Saturday, September 4, 2010

India vs. Egypt

We've realized that the trick to maintaining your passion for a place is to not stay too long. Keep the affair short and sweet. Leave on a high note. Absence makes the heart grow fonder and all that jazz. Let's just say, we broke that rule in Egypt.

Fifty-two days passed between our arrival in Cairo and our eventual departure to India. Nearly two months! Longer than we have stayed anywhere else on this trip. Hell, probably longer than we have stayed anywhere else ever. Just enough time for the initial sight-seeing awe and cultural charm to begin to wear off, for the sometimes irritating and always nonsensical underbelly to shine through.

Don't get me wrong. We LOVED Egypt. It's a beautiful, mystifying country. And having family there made the experience especially rewarding. We definitely would not have stuck around for so long if it wasn't for the time we enjoyed with them. However, there are some things about it that began to drive us a little batty, and have been magnified since we've arrived to the exact opposite attributes in India.

So, here are a few comparisons we've noted. A little insight as to why we're coping so well in India so far. Who knew that one of the most polluted places on the planet could be such a breath of fresh air.


India appears to operate with a sense of it that I enjoy thoroughly. People wait in lines to get into places. Sites have opening and closing times that they adhere to. Even the Indian Embassy in Cairo is a little haven of process and structure.

As an example of the way things operate in Egypt, take our visit to the passport office. Renewing your visa requires a two hour wait. What they don't tell you, is that that two hours begins when the last application is received. So, rather than simply pass out completed passports as they are ready, they create a giant stack on the desk and release them all at once, creating total mayhem of pushing and shoving and shouting in the passport office. Hey, whatever works.


Speaking of shouting. Wow. I've never seen so many people yelling about so many things in my life. I don't think anybody actually posseses what one might call an "inside voice". The funny thing is, you'll see two men yelling at each other on the street, with a volume and degree of aggression that would surely be leading to a brawl in the US, and then they laugh and pat one anothers shoulders as they part. Even a game of monopoly with my family turned into an all-out scream fest.

My ears must be too tender for this part of the world. That's why we were so delighted, upon arriving in India at 5:30am, that people were using appropriate 5:30am voices. Thank you India, for speaking softly.


Egypt is a culture that runs on a little baksheesh. You want to know which way the metro is? Five pounds. You want hot coals on your sheesha? Ten pounds. Need to pee? Pay up. That was the worst, the guy who sits outside of public bathrooms and demands payment for each visit. You think maybe your paying for the service of keeping the place clean, providing toilet paper perhaps. Nope. Dirty, paperless, and him just sitting there earning a pound a squat! I think I'm in the wrong industry.

In India, it's absolutely baffling how many people are more than happy to go out of their way to help you, and want nothing in return. Nothing! These people, living in one of the most poverty stricken countries on earth, shaking their heads in embarrasment when offered a modest token of appreciation. You'd be amazed how many times a day someone adamantly refuses to accept a tip for helping us. It makes us feel genuinely cared for, which is awesome.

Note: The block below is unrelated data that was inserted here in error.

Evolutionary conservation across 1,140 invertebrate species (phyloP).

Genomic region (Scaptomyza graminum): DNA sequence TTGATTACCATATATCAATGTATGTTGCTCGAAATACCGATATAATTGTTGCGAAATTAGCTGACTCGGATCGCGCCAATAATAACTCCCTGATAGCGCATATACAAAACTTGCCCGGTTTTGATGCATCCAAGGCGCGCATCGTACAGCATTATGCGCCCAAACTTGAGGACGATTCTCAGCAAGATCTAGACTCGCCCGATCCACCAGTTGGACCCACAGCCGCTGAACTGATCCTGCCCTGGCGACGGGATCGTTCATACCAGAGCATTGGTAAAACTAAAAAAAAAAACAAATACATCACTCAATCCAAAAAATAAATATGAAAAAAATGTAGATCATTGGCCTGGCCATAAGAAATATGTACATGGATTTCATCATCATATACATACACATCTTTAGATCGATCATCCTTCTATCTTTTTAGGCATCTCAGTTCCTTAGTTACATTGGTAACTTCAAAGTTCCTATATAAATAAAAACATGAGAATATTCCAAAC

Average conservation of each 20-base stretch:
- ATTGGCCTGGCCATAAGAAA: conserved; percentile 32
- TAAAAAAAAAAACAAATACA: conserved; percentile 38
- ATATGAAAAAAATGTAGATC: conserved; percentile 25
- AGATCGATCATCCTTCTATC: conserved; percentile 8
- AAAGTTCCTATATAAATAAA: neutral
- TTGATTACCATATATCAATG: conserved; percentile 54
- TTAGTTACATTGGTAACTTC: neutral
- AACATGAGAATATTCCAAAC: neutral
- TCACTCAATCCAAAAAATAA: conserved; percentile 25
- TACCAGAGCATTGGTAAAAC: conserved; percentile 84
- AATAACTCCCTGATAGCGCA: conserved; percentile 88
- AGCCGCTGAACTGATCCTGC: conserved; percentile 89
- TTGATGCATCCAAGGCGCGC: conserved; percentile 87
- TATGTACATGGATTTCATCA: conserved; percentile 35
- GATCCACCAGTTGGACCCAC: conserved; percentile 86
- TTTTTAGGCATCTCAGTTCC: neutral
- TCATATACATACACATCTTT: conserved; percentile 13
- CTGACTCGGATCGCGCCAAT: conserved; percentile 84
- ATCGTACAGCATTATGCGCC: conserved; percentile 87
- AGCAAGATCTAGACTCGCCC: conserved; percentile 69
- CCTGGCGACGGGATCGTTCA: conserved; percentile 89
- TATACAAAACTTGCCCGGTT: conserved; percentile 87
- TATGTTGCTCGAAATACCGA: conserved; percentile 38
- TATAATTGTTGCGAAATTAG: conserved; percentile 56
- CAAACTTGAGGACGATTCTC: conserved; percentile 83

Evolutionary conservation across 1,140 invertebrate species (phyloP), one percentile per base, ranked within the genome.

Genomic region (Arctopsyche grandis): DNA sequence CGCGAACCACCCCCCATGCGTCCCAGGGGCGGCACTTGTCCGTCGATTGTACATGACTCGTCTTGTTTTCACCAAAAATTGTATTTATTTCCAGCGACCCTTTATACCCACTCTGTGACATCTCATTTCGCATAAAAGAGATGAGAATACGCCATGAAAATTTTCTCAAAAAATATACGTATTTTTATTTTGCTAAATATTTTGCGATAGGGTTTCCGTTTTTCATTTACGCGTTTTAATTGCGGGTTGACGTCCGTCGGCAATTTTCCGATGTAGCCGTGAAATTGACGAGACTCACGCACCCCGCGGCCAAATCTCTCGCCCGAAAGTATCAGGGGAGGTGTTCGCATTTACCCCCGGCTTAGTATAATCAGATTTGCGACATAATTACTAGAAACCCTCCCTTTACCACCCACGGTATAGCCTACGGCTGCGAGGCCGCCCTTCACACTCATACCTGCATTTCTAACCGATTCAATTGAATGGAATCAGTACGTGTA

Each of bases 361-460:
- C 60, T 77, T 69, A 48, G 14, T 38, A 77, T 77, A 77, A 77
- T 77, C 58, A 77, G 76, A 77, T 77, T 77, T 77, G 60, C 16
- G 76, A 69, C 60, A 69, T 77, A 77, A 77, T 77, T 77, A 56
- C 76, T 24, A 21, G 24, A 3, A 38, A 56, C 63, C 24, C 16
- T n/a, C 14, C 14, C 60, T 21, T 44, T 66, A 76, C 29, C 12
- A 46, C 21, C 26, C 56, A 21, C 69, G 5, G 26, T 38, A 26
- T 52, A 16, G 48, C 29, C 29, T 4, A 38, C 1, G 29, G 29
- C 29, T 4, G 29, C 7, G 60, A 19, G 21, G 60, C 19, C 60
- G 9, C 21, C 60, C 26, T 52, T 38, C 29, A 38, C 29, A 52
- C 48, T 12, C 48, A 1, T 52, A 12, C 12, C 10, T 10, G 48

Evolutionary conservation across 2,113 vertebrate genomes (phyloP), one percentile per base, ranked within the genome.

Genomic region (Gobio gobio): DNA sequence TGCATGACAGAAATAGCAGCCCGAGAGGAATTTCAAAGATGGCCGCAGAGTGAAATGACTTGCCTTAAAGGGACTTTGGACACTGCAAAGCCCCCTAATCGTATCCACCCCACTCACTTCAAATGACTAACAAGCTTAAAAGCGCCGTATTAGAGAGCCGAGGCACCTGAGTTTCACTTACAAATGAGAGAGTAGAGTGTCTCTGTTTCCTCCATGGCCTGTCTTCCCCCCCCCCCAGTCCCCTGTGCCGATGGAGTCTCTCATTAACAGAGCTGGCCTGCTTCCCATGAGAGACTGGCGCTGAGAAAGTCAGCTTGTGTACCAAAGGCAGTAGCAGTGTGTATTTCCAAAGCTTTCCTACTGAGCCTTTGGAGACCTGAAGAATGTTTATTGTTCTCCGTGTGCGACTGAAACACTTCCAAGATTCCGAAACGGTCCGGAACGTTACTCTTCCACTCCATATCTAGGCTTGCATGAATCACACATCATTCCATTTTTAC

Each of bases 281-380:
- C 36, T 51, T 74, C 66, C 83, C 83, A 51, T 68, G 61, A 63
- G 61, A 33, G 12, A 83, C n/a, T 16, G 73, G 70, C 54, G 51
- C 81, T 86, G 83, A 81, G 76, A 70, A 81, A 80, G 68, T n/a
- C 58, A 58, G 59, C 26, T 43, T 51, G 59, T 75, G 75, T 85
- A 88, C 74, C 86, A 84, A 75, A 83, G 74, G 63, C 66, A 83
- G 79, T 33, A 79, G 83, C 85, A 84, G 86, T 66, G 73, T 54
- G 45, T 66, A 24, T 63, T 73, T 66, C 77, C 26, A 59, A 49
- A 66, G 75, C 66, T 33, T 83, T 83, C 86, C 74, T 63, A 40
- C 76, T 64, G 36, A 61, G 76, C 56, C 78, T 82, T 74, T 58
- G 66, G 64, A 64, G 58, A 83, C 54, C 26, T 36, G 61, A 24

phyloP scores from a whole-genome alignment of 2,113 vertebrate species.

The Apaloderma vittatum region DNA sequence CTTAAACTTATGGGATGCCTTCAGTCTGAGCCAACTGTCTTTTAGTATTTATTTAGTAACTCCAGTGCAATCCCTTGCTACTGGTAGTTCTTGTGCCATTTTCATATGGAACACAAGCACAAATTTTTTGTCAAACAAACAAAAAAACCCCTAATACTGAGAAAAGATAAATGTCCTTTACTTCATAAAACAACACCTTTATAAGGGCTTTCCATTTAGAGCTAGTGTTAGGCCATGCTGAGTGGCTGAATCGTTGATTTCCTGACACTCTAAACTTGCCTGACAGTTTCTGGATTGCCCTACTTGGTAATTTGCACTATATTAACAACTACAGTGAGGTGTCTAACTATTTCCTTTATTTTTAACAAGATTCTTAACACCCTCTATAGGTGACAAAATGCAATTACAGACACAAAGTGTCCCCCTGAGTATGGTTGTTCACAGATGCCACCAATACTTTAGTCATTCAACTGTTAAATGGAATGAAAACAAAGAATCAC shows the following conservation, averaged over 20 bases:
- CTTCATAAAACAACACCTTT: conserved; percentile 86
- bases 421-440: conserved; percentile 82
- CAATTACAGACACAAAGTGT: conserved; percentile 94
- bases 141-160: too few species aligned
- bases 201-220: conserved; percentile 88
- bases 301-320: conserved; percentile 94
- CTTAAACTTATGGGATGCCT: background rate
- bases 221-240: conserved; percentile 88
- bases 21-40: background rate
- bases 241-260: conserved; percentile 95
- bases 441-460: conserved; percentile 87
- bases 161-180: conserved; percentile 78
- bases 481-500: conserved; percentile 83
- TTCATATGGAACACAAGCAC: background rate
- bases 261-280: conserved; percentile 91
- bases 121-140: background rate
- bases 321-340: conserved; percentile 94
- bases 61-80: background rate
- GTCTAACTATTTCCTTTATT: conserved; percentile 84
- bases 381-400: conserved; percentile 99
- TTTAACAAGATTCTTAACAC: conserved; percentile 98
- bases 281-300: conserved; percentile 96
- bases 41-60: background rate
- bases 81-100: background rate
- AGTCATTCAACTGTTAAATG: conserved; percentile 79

We are pretty used to getting stared at by now. People wanting to take photos with us. Kids tripping over themselves to get a better look. We're kind of a big deal.

But somehow, here in India, the stares feel less threatening. It's more of an intrigued "who are you" than a suspicious "why are you here". And often those stares are accompanied by smiles, waves even. The culture just gives off a warmth that makes us feel very welcome.


After several months of being deprived of good old fashioned greasy American food, it is very exciting to arrive in Egypt. Giant salads with ranch dressing from Chili's. Ranch dressing!! Pepperoni pan pizza from Pizza Hut. Gold medal ribbon ice cream from Baskin Robbins. We were in fatso heaven. But after packing on about five kilos between us, there was nowhere left to turn. Sure, we enjoyed the occasional koshary and hummus with tahina. But in the suburb where we were staying, pretty much the only options within walking distance were KFC and Carl's Jr.

I think it goes without saying that we are SO excited about the food here in India. And we hope our waistlines like it a little better too. We've managed to eat almost strictly vegetarian since we've arrived, purely on accident. It's incredibly easy here, with so many options that are all so spicy and delicious. I might be slightly more excited to eat everything there is to eat here than I am to see all there is to see. Uh oh, here comes the fatso again.


Obviously, I completely respect the conservative manner in which women dress in Egypt. And while we were there, I really thought nothing of it.

But since arriving in India, I've realized what a trememdous joy it is to see women walking around in bright, vibrant colors. Their traditional dress and make-up and body peircings combine to a sheer stunning effect. It's truly a beautiful culture. Women and children and old wrinkled ladies. All of them just gorgeous. We can't get enough of the people watching here.

I think that about sums it up. Of course, there are exceptions to every rule. I am aware I am making huge generalizations. Just wanted to provide a glimpse into our first impressions. And if all goes well, we'll be en route to Southeast Asia before we have a chance to change our minds.

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